"Painting the tank. Meditation and philosophy of the East". Exhibition of works by Nikolai Dudko automatic translate
с 12 по 31 Июля
Галерея искусств Зураба Церетели
ул. Пречистенка, 19
An exhibition of works by Nikolai Dudko, a member of the Union of Artists of Russia, opens at the Museum and Exhibition Complex of the Russian Academy of Arts. The exhibition presents more than four dozen works of the artist, continuing the art of traditional Buddhist painting "tank."
In Russia today there are several masters of this unique and ancient painting, whose works can be found in Buddhist temples, datsans, as well as in private and museum collections. The most famous of them - tank performer, philosopher and popularizer of Buddhist culture - Nikolai Dudko. Being inextricably linked with meditative practice and religious experience, the tank requires some knowledge and prior training. Therefore, during the exhibition, the artist will hold for the audience a series of master classes and meetings dedicated to showing the techniques of various pictorial techniques of the tank, as well as the basics of meditation and philosophy of the East.
Before the fascination with Buddhist art, Dudko was seriously engaged in painting. In 1982 he graduated from the art-graphic department of the Ulan-Ude Pedagogical School. For some time he lived in Ukraine, he studied at the Kiev Art Institute. However, realistic painting did not attract the artist. The desire to find a different path in art led him back to Buryatia in 1986. An important role in the life of Nikolai Dudko was played by acquaintance with the lama of the Ivolginsky datsan Darma-Dodi, the prior of the Tsugolsky datsan Zhimba-Zhamso Tsybenov and especially with Chogyal Namkhai Norbu, who became the spiritual teacher of the artist. Faced with the complex world of Buddhist symbols and images of iconographic painting, Dudko turns to the few living masters of Buryatia who have kept the secrets of traditional art. Trips to Mongolia and Nepal from 1990 to 1995 deepened their knowledge of the technique of religious painting. In less than two years of study (1995-1997) at the Library of Tibetan Manuscripts and Archives (LTWA) in the city of Dharamsala (India), he passed a five-year course from the personal artist of Dalai Lama XIV, Rev. Sangay Yeshe. The result was a diploma artist tank Tibetan style "Menri" with the right to teach.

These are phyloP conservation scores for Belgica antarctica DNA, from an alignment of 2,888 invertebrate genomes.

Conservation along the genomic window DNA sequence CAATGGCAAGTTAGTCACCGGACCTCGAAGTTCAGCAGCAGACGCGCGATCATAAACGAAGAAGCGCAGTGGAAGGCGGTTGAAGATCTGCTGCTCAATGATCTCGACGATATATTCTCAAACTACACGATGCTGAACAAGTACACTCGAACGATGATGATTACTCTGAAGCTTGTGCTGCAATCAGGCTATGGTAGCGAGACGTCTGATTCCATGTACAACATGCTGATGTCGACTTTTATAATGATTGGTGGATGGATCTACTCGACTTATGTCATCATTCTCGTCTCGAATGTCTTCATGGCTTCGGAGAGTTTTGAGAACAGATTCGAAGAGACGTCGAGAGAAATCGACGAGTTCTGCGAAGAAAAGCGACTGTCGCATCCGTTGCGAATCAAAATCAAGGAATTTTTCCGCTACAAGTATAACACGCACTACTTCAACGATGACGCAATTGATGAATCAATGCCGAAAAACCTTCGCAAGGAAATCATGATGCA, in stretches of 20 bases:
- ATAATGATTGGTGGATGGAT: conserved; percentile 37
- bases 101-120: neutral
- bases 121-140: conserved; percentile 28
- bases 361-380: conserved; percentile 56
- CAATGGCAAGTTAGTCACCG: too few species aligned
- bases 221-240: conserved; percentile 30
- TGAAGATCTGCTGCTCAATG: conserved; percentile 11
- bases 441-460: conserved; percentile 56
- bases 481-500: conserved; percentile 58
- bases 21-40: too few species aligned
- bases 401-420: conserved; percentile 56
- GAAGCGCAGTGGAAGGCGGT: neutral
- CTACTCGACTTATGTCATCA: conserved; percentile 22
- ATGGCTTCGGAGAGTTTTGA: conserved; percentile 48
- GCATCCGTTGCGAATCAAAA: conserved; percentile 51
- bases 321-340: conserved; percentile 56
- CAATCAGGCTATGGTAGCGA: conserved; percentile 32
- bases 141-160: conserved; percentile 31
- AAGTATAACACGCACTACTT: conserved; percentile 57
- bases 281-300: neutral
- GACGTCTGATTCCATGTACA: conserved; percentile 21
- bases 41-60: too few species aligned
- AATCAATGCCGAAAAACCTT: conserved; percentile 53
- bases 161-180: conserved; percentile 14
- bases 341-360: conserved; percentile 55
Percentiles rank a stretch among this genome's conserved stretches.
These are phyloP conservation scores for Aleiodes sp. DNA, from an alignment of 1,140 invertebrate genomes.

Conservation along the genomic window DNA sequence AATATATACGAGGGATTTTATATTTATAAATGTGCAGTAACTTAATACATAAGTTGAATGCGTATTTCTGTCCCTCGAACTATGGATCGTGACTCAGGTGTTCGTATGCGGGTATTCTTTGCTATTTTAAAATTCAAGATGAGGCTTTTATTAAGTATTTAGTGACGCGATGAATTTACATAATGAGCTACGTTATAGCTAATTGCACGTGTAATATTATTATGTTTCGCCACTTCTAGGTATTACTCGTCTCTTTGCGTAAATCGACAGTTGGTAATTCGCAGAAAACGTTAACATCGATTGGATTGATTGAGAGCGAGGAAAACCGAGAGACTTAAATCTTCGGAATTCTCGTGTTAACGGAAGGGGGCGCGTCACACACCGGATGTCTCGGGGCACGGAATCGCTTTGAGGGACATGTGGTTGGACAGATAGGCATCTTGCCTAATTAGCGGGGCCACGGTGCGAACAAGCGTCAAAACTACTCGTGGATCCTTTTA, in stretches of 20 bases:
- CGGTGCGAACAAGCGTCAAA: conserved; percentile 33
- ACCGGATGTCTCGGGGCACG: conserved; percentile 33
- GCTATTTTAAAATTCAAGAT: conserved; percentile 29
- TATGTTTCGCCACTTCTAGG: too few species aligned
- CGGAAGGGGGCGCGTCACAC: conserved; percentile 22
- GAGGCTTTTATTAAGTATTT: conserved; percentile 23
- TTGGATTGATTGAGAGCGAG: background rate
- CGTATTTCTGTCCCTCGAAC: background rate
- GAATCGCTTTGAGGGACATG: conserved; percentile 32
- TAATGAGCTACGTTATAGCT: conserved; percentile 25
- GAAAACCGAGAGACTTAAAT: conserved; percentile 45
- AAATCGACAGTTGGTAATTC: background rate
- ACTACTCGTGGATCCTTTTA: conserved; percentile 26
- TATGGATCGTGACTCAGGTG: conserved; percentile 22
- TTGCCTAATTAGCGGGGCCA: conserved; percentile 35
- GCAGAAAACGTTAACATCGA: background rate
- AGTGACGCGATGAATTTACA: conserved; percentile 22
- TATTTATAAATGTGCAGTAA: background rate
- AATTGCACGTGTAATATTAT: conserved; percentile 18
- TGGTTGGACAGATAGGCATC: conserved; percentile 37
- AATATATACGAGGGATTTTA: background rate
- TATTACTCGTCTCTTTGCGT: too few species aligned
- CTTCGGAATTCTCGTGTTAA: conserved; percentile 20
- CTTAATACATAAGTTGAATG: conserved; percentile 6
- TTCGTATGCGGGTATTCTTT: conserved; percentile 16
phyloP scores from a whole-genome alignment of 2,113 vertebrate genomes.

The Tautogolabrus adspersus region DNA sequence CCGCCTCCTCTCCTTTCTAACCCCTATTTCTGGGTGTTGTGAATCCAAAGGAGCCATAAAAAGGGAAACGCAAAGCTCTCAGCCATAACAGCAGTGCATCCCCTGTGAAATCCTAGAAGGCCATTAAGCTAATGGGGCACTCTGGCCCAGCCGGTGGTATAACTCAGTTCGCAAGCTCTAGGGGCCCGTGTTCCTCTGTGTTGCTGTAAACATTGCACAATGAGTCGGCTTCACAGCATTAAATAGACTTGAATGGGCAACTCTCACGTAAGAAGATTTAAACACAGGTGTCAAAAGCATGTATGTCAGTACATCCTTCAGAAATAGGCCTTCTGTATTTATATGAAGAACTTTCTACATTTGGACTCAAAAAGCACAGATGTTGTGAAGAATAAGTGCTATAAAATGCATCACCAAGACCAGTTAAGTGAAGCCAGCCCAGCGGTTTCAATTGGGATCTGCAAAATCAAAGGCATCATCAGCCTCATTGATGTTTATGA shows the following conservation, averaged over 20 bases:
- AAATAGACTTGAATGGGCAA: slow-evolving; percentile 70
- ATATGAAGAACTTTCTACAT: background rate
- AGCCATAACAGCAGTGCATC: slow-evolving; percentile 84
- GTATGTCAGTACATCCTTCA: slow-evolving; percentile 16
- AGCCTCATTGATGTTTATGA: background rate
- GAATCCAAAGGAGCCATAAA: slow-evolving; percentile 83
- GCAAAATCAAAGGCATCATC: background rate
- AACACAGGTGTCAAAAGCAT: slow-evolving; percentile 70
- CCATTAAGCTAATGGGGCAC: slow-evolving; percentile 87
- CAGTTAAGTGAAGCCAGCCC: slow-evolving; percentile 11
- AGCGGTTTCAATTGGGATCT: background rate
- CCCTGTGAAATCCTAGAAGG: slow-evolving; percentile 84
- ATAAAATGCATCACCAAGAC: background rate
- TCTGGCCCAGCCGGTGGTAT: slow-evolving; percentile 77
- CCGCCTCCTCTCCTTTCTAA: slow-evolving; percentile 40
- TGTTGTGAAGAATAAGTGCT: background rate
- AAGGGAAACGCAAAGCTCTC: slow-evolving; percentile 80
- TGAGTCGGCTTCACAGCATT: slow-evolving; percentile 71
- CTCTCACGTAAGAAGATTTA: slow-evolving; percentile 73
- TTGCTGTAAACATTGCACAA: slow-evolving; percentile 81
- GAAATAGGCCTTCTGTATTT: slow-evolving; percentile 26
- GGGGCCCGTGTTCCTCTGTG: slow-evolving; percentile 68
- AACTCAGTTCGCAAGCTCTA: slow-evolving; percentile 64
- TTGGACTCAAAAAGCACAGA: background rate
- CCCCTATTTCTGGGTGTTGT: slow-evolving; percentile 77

The manufacture of a tank is a complex and lengthy process that requires knowledge, special skills, accuracy and strict sequence of actions. Before starting to draw a deity, the artist reads the appropriate prayers, plunging into deep contemplation. Painting is performed on silk or cotton canvas, covered with a special primer, which consists of chalk or white clay. Paints are natural minerals crushed to a powder and mixed with a bonding base, such as cinnabar, lapis lazuli, malachite. The process of writing the icon involves several stages: the creation of a pencil sketch, toning, drawing contours and the use of gold. The last and most crucial step in the image of the deity is the face image. Particular attention is paid to the eyes: they make the image "alive." After completion of the work, the tank is sewn into a special brocade frame and consecrated by a high ecclesiastic. For the most significant icons on the back are inscriptions - mantra-invoking, or praise to the deity.
In antiquity, the sacred images of a tank (translated from Tibetan as a scroll), printed on a piece of cloth, were carried in dozens and hundreds by wandering monks from the monastery to the monastery. The purpose of such transportation was to assist in mastering the basic provisions of the Buddhist teachings and establishing a connection between the believer and the prototype of the Enlightened One, depicted on a scroll. In the painting of the tank there is not a single random detail, therefore, following the canon is considered as important. Dudko wrote the way the icon painters of the Men-ri Tibetan school wrote for centuries (Men is the name of the founder of the school, the figure is). He uses traditional materials - it is linen or cotton fabric, and sometimes, for particularly important images, silk. The fabric is stretched onto a wooden frame, then primed with a special paste made from animal glue and mixed with chalk powder. When the paste dries, the surface is carefully polished on both sides. Because of this, the tank can be twisted and unwound without any harm to the paint layer. Then a drawing is applied with ink, and only then paints are mixed by hand with animal glue and bile, which gives greater brightness and purity of color. The palette of canonical Buddhist painting consists of five colors: yellow, blue, red, green, white. Each color carries its own symbolism. Red is a symbol of power, blue is space, white is purity, yellow is abundance, green is creative energy. These are the elements that form the universe. From the combination of these primary colors, Buddhist artists manage to get up to twenty-five shades. On the combination of these colors and shades, Dudko achieves a palette of 85 shades, where each tone also carries its own composite symbolism. The artist works in all varieties of the tank: a full-color tank, made in all five colors, including gold; tank “martan” - gold pattern on a red background (canvas primed with vermilion), “nagtan” - gold pattern on a black background; “Sertan” is a drawing on gold (a unique technique that not every artist is allowed to use, because gold is a special, precious offering to the Buddhas); Tank on silk: on a thin material, usually of a yellow shade, first drawing is done with ink and then covered with paints. The creation of multi-figured compositions from the artist takes up to one and a half years.